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This 10,000 word monstrosity that has been consuming my life for a month is finally done. Done enough for me to let it be for a while, at least.
I present: The Multiplying Horror Girl in Contemporary Japan, an examination of a contemporary trope in Japanese popular media including Ringu, Tomie, Parasite Eve, and of course, Kyarypamyupamyu.
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And my “multiplying horror girl” paper thus nears its conclusion.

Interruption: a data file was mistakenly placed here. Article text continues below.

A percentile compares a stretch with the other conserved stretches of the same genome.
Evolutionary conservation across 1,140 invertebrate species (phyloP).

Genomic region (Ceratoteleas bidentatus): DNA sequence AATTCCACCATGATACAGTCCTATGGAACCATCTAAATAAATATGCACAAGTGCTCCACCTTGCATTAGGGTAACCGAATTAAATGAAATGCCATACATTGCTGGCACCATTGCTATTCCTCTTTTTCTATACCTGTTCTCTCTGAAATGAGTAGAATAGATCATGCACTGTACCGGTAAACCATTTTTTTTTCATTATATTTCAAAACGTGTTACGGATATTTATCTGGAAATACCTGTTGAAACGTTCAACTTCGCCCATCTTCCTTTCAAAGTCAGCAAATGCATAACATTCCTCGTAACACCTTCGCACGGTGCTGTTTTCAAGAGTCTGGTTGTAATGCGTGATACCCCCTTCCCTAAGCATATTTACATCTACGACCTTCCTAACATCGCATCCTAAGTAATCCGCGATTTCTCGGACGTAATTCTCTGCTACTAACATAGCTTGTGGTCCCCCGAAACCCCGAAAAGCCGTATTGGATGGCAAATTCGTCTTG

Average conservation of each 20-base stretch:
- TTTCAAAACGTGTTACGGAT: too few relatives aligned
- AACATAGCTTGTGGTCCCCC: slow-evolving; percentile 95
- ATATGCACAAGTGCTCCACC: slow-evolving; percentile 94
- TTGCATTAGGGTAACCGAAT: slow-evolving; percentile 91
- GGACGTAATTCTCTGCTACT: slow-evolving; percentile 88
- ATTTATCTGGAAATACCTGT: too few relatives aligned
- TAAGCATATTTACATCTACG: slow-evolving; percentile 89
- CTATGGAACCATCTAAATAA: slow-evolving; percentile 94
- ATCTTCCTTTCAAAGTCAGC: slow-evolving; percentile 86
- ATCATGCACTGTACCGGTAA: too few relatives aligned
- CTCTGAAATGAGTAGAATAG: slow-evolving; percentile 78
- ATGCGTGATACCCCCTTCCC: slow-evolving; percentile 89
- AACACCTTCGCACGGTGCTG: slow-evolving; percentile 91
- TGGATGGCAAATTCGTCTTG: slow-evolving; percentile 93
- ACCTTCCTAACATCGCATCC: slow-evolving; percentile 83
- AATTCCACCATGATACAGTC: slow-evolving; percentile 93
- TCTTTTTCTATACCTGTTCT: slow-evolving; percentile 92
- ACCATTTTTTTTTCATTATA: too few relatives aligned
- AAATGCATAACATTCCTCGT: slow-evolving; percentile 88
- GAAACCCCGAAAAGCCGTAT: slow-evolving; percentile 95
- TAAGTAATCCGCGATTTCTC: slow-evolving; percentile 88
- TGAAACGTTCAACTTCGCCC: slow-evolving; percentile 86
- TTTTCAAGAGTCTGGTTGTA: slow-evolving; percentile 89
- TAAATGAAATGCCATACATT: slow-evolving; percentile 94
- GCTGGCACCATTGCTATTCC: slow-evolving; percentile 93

“This virality—the capacity for rapid, extensive multiplication in which the infected becomes a vector for further infection—functions on the level of both content and form in examples like the Ring media mix. In terms of content, Sadako and her curse take the form of a virus, one that infects the viewer of the videotape and instills within them a literally life-or-death urge to pass it on and thus contribute to its multiplication. In terms of form, Sadako and the Ring went “viral” in a way that prefigures the contemporary sense of the term: that is, upon the release of the movie in 1998, Sadako and the Ring narrative became hugely popular and ubiquitous in Japan and eventually worldwide, prompting their making and remaking into one medium after another (films, television series, manga, videogames, theme parks and so on), continuing on until today. Much like how the enormously successful merchandising strategy of the Pokémon franchise was not only reflected within but strengthened by the in-game narrativization of endless consumption (“Gotta catch ‘em all!”), the Ring franchise’s core concept of virality provided both the model and impetus for a proliferation largely driven by word-of-mouth, the consumer functioning as the vector.”